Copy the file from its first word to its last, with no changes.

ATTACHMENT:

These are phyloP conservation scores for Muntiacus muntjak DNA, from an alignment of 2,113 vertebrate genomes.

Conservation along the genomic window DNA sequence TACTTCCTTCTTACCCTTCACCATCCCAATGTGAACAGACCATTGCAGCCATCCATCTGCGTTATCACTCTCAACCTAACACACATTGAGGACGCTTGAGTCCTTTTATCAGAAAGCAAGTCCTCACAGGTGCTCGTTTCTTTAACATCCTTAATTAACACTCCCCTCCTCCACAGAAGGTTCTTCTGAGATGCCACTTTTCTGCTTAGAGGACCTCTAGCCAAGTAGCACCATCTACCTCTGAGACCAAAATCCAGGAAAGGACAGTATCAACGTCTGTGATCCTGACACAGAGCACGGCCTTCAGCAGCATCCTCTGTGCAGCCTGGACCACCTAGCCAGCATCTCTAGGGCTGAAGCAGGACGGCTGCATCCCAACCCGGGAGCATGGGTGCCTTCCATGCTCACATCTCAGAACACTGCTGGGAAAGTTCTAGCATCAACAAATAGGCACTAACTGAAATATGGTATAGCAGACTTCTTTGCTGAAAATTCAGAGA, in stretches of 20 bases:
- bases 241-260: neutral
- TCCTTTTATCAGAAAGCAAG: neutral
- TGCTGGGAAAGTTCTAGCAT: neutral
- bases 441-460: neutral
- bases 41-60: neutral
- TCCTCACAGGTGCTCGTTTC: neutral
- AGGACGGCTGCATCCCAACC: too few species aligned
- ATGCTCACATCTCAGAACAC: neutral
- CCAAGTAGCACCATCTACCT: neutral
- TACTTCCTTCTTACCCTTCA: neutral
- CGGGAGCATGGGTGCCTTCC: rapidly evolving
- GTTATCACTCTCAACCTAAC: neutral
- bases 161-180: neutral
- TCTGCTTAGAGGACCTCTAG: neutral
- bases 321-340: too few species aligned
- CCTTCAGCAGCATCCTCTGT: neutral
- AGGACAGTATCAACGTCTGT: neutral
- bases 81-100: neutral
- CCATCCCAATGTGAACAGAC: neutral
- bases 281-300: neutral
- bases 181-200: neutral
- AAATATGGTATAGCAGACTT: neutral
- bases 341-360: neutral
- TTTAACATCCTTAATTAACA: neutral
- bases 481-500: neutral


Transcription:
These are phyloP conservation scores for Muntiacus muntjak DNA, from an alignment of 2,113 vertebrate genomes.

Conservation along the genomic window DNA sequence TACTTCCTTCTTACCCTTCACCATCCCAATGTGAACAGACCATTGCAGCCATCCATCTGCGTTATCACTCTCAACCTAACACACATTGAGGACGCTTGAGTCCTTTTATCAGAAAGCAAGTCCTCACAGGTGCTCGTTTCTTTAACATCCTTAATTAACACTCCCCTCCTCCACAGAAGGTTCTTCTGAGATGCCACTTTTCTGCTTAGAGGACCTCTAGCCAAGTAGCACCATCTACCTCTGAGACCAAAATCCAGGAAAGGACAGTATCAACGTCTGTGATCCTGACACAGAGCACGGCCTTCAGCAGCATCCTCTGTGCAGCCTGGACCACCTAGCCAGCATCTCTAGGGCTGAAGCAGGACGGCTGCATCCCAACCCGGGAGCATGGGTGCCTTCCATGCTCACATCTCAGAACACTGCTGGGAAAGTTCTAGCATCAACAAATAGGCACTAACTGAAATATGGTATAGCAGACTTCTTTGCTGAAAATTCAGAGA, in stretches of 20 bases:
- bases 241-260: neutral
- TCCTTTTATCAGAAAGCAAG: neutral
- TGCTGGGAAAGTTCTAGCAT: neutral
- bases 441-460: neutral
- bases 41-60: neutral
- TCCTCACAGGTGCTCGTTTC: neutral
- AGGACGGCTGCATCCCAACC: too few species aligned
- ATGCTCACATCTCAGAACAC: neutral
- CCAAGTAGCACCATCTACCT: neutral
- TACTTCCTTCTTACCCTTCA: neutral
- CGGGAGCATGGGTGCCTTCC: rapidly evolving
- GTTATCACTCTCAACCTAAC: neutral
- bases 161-180: neutral
- TCTGCTTAGAGGACCTCTAG: neutral
- bases 321-340: too few species aligned
- CCTTCAGCAGCATCCTCTGT: neutral
- AGGACAGTATCAACGTCTGT: neutral
- bases 81-100: neutral
- CCATCCCAATGTGAACAGAC: neutral
- bases 281-300: neutral
- bases 181-200: neutral
- AAATATGGTATAGCAGACTT: neutral
- bases 341-360: neutral
- TTTAACATCCTTAATTAACA: neutral
- bases 481-500: neutral